In the midst of Covid-19 (C19), many of us are working from home for the first time or working from home in new ways. Organisations are having to (very quickly) put new plans and protocols in place to ensure business continuity, take care of our teams, clients and communities, or make sure that our shows can go on.
This is not business as usual. This is a new normal – albeit, we hope, a temporary one. We all need new skills and systems to make it a success.
Lots of resources are starting to appear about the ‘what’: the technologies that make remote and online working possible. But the ‘how’ is just as important: the logistics and protocols of managing our work and teams remotely in ways that are healthy, productive, effective and enjoyable.
Part 1: Team management and pastoral care plan
We’re busy. We’re worried. We’re out of our routines. A lot is changing – in our work, our homes and in the wider world – and it’s changing really fast. We’re all more reactive than pro-active right now. We have to be.
But those of us who employ or look after teams, groups or communities have a duty of care to help them navigate that change – now more than ever. Making time to co-design and develop a team management and pastoral care plan can make everyone’s lives a little easier (including our own).
The best remote working solutions are usually those developed by managers and team members working together to create plans and protocols that are specific to their teams.
Given the whiplash pace of current change, many organisations don’t have time for a full co-design process right now. But finding ways to get your team involved from the outset can help get their buy-in later. This can be as simple as asking team members about their needs and communication preferences (over the phone, via email or through an online survey), or hosting online training sessions that double as team consultations.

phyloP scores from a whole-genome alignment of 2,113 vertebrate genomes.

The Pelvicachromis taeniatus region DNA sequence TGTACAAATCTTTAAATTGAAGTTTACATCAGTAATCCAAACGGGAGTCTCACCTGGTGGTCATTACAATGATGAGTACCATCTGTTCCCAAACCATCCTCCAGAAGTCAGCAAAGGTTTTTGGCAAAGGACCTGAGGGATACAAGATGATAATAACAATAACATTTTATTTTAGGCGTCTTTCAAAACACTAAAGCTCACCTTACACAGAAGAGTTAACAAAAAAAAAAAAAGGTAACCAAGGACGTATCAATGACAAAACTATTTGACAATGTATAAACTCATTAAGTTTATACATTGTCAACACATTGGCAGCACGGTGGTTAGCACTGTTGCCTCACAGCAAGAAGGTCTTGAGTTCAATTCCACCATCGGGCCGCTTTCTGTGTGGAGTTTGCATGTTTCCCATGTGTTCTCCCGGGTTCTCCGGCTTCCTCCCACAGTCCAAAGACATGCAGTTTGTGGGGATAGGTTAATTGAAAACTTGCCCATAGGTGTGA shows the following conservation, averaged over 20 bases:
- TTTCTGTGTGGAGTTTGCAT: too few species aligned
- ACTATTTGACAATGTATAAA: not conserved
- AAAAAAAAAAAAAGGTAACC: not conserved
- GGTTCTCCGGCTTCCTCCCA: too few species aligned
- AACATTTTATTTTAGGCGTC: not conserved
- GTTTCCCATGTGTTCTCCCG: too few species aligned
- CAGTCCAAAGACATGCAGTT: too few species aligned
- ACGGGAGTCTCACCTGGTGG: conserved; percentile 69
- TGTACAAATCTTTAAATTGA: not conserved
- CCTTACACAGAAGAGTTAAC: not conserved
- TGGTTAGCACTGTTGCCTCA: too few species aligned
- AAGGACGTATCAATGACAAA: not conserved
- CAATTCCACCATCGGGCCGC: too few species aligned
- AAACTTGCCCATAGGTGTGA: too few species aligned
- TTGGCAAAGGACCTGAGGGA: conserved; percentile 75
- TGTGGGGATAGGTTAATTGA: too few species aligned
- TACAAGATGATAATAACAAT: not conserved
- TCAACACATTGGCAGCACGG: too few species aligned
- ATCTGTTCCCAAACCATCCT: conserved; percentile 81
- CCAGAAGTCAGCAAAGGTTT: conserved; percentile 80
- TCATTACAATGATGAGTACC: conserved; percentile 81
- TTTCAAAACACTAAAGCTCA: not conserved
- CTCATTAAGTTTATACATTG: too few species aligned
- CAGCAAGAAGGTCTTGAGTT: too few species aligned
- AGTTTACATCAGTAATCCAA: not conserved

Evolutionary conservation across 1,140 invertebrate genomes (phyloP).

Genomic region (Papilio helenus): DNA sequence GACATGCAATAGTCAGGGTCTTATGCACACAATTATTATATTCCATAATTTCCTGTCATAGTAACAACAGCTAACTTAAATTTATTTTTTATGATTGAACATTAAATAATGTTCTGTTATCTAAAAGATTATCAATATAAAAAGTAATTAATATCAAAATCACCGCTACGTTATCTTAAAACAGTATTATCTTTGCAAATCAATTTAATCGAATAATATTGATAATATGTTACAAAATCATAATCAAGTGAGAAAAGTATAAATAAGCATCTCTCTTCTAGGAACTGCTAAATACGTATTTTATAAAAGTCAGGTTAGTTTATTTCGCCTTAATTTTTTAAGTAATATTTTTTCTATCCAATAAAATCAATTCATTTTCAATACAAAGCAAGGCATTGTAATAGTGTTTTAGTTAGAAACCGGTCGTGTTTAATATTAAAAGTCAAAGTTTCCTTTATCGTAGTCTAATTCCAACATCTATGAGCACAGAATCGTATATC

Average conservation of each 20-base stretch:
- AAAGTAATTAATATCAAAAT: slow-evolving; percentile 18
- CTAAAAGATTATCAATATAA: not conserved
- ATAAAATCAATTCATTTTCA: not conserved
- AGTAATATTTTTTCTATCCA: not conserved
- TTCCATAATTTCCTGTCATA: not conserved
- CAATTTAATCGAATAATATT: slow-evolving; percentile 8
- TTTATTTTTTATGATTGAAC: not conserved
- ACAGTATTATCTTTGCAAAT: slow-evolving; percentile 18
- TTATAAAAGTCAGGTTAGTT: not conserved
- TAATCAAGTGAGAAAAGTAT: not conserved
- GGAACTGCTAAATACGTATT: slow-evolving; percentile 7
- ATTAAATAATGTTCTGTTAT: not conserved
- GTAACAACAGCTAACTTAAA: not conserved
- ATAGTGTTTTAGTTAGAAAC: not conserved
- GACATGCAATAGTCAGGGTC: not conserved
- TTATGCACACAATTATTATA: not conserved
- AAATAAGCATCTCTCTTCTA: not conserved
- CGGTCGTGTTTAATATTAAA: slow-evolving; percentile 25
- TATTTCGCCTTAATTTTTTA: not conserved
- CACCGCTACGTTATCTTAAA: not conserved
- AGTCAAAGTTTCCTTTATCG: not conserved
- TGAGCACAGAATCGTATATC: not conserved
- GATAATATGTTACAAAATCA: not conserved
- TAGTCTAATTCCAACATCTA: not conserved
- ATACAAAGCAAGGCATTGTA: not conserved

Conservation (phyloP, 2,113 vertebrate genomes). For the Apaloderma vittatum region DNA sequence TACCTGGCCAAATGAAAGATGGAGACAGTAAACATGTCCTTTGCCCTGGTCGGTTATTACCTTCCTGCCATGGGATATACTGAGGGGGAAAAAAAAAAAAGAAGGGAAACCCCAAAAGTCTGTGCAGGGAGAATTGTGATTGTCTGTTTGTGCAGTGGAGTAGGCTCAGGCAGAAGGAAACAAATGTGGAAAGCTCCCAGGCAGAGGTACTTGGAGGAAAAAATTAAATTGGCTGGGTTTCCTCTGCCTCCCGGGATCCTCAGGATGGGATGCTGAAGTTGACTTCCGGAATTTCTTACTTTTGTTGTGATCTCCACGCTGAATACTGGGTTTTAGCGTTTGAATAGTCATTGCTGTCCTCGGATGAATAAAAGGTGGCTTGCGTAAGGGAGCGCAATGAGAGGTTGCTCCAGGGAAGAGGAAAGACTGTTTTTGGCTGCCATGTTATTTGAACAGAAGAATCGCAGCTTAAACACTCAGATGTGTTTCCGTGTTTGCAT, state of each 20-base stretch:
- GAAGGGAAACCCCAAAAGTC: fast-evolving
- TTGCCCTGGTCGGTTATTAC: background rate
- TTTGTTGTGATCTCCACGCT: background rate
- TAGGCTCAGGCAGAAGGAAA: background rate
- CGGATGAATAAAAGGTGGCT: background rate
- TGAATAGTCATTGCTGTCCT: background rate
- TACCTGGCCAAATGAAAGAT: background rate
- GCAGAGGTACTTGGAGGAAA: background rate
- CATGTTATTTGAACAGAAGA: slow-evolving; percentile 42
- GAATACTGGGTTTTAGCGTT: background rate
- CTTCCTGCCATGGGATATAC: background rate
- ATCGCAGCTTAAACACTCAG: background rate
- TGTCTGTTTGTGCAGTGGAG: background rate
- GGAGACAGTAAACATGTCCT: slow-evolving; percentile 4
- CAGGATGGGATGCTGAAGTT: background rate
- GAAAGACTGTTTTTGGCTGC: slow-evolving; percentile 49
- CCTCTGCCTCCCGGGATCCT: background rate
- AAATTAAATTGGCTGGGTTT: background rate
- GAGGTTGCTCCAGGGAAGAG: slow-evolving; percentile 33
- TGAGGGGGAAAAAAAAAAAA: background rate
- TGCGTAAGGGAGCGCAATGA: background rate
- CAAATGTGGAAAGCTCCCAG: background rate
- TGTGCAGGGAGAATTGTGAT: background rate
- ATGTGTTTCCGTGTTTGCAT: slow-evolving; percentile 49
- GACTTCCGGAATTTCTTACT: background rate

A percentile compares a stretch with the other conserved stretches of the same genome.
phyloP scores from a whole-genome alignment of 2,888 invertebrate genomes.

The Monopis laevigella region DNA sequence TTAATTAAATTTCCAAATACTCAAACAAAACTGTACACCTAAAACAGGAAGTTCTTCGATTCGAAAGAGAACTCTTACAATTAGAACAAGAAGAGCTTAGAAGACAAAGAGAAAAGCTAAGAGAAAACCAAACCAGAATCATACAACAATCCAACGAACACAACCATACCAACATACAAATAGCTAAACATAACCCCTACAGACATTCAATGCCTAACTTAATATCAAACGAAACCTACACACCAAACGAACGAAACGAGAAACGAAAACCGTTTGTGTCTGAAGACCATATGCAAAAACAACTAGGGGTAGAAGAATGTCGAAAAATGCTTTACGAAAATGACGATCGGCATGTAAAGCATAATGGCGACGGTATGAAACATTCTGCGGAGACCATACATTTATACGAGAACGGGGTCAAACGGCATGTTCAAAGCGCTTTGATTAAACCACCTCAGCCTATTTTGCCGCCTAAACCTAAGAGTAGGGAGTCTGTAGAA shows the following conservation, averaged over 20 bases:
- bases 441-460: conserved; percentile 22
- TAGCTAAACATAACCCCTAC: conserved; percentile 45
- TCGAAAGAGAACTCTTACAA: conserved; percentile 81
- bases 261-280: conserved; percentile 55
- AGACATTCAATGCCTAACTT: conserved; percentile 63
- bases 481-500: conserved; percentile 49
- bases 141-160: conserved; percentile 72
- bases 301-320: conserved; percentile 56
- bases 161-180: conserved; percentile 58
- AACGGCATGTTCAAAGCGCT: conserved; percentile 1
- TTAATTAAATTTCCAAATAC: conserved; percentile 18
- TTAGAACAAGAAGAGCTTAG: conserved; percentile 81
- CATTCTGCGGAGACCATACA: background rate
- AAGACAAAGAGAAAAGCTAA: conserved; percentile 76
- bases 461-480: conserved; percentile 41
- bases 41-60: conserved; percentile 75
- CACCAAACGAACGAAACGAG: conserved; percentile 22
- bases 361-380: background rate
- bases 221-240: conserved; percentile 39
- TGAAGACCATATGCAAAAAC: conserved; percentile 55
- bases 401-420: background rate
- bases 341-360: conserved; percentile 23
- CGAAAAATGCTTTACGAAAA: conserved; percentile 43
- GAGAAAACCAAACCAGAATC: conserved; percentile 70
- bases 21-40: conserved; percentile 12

In addition to the question of ‘what platform should we use?’ some things you might want to think about include:
- Policies and procedures: What existing policies and procedures do you already have in place that may need to be considered, adapted or repurposed for your new situation? This may include working from home policies, occupational health and safety policies, procedures for accessing emails or work servers remotely, or your team’s code of conduct.
- Remote work devices: Computers, smartphones, webcams, headphones, microphones and more. What devices will team members need and who will provide them? If team members are expected to use their own equipment, what will you have to do to check that it’s suitable and secure? If team members will take their office computers home with them, what systems or insurances will you have to put in place to ensure that equipment is safe? Will you need to rent or buy additional devices?
- Internet access: Do all of your team members have reliable and fast internet access at home? If so, are they expected to pay for their data use, or will the company compensate them for any additional costs? If not, will you need to invest in mobile data devices? This will be particularly important for team members in regional and remote areas.
- Digital inequality and access: Don’t assume that everyone has access to a computer, smartphone or internet connection at home. Some people may be sharing their devices with other members of their households. Some may have previously used shared equipment in libraries or internet cafes that are no longer available to them. Some might not be able to afford to increase their data plan. Just because we find ourselves in an environment where you think you team members should be grateful to still have a job doesn’t mean that their personal circumstances automatically make it possible for them to do that job at home. It’s important to create a safe, non-judgmental space for people to share their situations (and to respond accordingly).
- Other remote work equipment: Do team members need desks, chairs or other special equipment? Does anyone have particular access or communication needs that you need to consider? Could you equip your teams with ‘On the Air’ signs to help make sure they’re not disturbed while in meetings online?